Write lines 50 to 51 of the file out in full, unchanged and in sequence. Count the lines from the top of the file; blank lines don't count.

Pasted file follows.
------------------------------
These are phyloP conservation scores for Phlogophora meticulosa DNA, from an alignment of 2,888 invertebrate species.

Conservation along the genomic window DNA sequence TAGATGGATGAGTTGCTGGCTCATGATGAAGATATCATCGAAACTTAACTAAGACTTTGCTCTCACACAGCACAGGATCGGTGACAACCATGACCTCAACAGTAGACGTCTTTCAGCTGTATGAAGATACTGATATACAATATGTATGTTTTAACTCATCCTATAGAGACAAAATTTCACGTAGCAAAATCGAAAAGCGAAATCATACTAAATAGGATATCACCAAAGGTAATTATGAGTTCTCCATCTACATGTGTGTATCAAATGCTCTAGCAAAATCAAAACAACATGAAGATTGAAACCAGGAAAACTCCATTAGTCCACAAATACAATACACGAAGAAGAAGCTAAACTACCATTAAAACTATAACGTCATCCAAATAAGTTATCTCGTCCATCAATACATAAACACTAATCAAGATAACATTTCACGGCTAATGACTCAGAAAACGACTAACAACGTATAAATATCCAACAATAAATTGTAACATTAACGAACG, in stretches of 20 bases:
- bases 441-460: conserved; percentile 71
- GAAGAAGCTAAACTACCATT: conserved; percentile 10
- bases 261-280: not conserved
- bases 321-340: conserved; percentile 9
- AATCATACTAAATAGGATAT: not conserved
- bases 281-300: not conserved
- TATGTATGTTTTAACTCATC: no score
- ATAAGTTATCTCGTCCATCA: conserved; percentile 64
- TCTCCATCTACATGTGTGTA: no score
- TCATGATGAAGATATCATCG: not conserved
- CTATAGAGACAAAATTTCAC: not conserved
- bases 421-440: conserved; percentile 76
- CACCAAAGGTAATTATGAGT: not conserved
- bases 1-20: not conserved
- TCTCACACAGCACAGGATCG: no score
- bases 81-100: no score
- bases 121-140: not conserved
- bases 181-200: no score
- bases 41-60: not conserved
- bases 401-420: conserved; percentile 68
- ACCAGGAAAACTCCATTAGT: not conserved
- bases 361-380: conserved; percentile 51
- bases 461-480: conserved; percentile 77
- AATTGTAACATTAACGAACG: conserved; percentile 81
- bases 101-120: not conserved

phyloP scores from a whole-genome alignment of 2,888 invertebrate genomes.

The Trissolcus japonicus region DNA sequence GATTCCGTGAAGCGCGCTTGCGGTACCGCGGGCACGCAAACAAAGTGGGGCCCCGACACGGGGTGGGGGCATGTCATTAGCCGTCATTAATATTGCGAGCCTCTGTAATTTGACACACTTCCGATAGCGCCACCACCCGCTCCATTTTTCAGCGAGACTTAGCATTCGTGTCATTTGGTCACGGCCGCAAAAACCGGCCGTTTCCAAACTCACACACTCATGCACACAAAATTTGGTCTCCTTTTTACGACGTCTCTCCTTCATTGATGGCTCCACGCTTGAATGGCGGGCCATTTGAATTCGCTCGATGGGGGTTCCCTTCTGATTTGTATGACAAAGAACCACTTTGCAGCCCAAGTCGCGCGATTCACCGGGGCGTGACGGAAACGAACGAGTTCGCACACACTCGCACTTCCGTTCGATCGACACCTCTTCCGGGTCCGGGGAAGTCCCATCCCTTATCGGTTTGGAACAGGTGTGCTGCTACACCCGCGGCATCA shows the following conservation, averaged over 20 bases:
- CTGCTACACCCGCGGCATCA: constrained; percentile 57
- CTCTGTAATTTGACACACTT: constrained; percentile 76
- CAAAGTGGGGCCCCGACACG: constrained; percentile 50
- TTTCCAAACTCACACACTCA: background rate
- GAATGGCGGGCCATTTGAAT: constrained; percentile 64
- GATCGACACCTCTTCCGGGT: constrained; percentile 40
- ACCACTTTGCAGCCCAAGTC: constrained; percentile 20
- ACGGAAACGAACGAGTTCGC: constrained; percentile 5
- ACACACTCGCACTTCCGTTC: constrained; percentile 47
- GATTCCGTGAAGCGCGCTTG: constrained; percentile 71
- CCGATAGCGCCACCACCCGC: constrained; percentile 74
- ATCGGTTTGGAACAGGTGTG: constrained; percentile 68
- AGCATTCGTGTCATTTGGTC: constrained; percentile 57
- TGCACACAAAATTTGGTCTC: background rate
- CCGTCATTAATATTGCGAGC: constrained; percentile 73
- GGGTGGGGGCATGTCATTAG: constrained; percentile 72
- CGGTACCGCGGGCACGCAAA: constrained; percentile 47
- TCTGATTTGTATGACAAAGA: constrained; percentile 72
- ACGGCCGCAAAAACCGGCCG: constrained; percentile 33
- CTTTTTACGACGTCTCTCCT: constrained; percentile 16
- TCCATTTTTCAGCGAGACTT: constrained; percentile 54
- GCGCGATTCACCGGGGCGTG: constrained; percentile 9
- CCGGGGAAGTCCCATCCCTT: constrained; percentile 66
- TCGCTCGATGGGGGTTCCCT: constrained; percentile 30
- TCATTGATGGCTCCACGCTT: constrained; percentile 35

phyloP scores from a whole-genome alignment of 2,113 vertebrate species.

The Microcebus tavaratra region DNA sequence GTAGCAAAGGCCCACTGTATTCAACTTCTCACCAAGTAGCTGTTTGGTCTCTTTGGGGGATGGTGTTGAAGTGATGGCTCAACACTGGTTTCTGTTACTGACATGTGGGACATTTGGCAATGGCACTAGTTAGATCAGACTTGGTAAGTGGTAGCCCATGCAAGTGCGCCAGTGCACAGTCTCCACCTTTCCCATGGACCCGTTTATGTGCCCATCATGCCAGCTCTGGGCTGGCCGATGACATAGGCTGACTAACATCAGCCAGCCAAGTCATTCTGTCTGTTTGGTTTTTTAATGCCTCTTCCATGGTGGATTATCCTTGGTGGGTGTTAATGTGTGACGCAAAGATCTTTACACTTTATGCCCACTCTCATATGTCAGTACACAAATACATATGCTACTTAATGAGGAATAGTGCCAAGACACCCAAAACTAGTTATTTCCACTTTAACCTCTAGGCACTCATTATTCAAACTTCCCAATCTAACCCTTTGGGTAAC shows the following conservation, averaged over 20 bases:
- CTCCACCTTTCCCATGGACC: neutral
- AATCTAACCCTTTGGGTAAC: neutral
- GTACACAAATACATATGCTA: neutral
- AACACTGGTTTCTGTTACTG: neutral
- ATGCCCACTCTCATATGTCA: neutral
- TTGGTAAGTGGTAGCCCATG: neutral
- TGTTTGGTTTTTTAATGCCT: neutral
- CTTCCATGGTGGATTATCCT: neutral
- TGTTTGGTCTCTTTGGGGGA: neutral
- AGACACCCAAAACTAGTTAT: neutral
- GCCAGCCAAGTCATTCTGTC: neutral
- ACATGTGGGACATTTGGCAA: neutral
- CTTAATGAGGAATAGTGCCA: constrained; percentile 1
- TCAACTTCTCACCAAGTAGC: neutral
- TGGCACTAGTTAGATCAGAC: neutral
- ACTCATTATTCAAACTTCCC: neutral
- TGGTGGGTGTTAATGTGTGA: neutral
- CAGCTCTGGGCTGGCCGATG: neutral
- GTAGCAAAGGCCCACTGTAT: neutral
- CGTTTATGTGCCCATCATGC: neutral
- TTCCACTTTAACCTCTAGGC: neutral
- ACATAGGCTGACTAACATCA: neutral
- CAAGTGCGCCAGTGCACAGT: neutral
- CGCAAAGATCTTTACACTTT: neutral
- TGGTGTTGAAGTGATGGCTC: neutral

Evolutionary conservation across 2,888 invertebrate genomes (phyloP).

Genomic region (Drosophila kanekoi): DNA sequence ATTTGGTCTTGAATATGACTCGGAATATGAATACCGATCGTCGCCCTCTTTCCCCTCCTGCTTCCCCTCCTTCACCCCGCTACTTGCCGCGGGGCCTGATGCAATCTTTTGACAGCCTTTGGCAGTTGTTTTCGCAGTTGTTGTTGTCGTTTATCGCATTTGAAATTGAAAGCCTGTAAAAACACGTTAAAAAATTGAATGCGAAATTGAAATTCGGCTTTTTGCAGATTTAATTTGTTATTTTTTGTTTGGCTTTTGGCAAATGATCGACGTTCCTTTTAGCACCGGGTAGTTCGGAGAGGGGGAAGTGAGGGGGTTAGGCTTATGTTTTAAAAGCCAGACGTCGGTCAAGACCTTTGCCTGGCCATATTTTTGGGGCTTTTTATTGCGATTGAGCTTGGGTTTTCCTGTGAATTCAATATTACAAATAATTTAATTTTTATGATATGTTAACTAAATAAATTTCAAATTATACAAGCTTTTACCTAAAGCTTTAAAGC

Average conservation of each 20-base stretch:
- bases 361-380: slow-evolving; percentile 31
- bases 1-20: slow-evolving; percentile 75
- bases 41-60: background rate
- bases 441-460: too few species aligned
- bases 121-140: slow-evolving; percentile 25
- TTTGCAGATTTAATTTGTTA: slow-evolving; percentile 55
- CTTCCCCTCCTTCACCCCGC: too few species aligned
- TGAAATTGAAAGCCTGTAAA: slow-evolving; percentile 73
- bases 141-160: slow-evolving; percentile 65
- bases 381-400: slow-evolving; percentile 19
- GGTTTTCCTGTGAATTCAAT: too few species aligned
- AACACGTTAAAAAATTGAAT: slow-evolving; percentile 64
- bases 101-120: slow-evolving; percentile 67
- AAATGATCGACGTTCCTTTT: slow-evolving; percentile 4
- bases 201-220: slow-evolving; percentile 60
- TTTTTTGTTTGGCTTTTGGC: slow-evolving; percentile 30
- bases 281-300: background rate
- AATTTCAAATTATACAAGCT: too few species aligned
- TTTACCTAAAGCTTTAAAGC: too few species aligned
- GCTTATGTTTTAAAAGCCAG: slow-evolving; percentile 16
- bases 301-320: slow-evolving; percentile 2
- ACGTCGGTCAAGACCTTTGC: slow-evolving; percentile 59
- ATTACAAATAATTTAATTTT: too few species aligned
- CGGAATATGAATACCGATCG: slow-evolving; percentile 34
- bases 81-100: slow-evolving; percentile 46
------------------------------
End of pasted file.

- TCCATTTTTCAGCGAGACTT: constrained; percentile 54
- GCGCGATTCACCGGGGCGTG: constrained; percentile 9